Once again a fall. This time it is a friend’s mother who fell, and today I heard that her mother’s health is continuing to decline. Senior falls are frustrating and sad, occurring frequently and causing physical problems, discomfort, outright pain, and unhappiness.
Over the last four months I keep returning to the topic of seniors and falling — because falls keep happening to the parents of people around me. This Centers for Disease Control fact sheet gives more information.
While all falls cannot be prevented, many of them can be. Successful prevention requires the juxtaposition of factors — rearranging furniture and rugs into safer configurations, getting a senior parent to buy into these changes so they become permanent, keeping a parent active with exercise sessions and regular walking, and encouraging a parent to get balance assessments. It also requires the senior parent to be flexible about environmental changes. The Fall Prevention Center of Excellence has lots of useful information about these assessments including a number of demonstration videos.
Public health experts and researchers tell us that not only is exercise good, but also that it functions –almost — as a medicine, one that makes a person feel better and stronger with few side effects. Moreover, exercise helps to improve balance.
Exercise is critical for seniors. According to the Medline Plus site at the National Library of Medicine seniors, just like everyone else, need four types of exercise, but it is even more critical for seniors because of the potential for falls. They need:
- Endurance exercise to help keep the heart strong.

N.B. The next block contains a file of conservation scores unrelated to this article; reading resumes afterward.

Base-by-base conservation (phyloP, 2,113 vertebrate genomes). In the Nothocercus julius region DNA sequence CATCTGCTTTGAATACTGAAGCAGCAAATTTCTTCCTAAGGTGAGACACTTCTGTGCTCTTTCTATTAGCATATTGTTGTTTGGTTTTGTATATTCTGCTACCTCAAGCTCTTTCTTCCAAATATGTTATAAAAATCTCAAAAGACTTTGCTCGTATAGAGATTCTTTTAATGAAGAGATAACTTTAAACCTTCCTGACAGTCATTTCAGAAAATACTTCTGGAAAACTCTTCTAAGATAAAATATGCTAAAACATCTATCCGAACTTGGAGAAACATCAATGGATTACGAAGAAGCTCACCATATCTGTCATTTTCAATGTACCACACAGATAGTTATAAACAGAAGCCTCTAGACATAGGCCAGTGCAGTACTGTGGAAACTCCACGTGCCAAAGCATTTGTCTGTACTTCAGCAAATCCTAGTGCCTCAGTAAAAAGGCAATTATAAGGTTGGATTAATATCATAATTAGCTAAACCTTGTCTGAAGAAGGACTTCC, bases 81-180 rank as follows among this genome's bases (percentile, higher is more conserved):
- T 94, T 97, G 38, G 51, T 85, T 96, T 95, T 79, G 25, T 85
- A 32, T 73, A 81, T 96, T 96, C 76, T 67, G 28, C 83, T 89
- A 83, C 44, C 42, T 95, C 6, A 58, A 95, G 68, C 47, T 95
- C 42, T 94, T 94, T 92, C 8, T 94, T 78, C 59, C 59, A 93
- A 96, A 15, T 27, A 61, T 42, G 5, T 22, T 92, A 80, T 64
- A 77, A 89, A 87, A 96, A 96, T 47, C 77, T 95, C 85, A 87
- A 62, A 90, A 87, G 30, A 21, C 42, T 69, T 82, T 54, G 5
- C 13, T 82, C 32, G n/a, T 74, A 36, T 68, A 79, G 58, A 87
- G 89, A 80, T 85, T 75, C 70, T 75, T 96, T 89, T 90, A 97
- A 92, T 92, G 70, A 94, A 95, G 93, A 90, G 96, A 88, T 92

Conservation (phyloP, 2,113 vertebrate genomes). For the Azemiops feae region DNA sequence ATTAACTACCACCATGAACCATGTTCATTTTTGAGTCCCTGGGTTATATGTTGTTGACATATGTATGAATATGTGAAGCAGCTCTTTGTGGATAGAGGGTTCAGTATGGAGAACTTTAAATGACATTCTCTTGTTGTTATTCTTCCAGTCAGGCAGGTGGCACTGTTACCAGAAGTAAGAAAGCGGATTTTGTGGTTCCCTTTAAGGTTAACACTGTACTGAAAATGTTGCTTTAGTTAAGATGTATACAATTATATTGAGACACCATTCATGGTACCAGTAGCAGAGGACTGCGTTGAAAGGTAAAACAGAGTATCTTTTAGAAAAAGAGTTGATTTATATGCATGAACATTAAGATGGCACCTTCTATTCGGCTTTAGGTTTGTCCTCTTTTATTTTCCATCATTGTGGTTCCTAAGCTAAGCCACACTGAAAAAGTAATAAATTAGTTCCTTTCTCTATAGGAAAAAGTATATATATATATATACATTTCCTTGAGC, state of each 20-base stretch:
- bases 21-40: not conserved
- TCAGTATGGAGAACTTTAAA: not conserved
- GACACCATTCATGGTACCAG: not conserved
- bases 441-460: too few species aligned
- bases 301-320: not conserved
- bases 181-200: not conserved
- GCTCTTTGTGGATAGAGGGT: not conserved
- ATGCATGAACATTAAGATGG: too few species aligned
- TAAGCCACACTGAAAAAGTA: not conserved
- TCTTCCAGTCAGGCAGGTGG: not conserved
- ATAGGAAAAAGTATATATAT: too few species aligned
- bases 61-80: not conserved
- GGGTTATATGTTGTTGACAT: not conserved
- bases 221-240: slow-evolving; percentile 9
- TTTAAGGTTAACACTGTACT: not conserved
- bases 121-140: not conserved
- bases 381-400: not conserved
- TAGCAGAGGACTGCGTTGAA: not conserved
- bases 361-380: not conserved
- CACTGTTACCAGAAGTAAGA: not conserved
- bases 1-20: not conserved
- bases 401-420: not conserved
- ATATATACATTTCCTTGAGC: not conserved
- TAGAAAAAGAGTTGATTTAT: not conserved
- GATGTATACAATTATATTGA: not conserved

- Strengthening activities to build muscle or keep muscle strong
- Stretching for flexibility
- Balancing activities to help prevent falls
When my husband’s mother, a stroke survivor, moved from South Carolina to live near us, she was used to walking more than a mile each day. Most of this involved going back and forth across campus to the dining room, the retirement community library, or the office for xeroxing. But her regular walking was exercise, and she did a lot of it. In addition, Mother regularly climbed the stairs in her four-story building. In her new community, for whatever reason (unfamiliarity of terrain, shyness, difficulty finding the exercise room) she stopped moving nearly as much as she had been previously.
In less that two weeks we noticed a difference. Mother’s steps became less definite with occasional shuffles, and she seemed to be losing her depth perception on steps and curbs. She did not like the “sittercise” that was offered in her assisted living community (she wanted standing up exercise) so she did not attend those activities. Within a month she was shuffling a lot.
Now perhaps Mother was at a point in her dementia progression where movement was affected. On the other hand it may be that her daily exercise in South Carolina helped to delay her developing physical disability — fighting off this aspect of the dementia that was attacking her brain. A Wall Street Journal research review lends some credence to this view.
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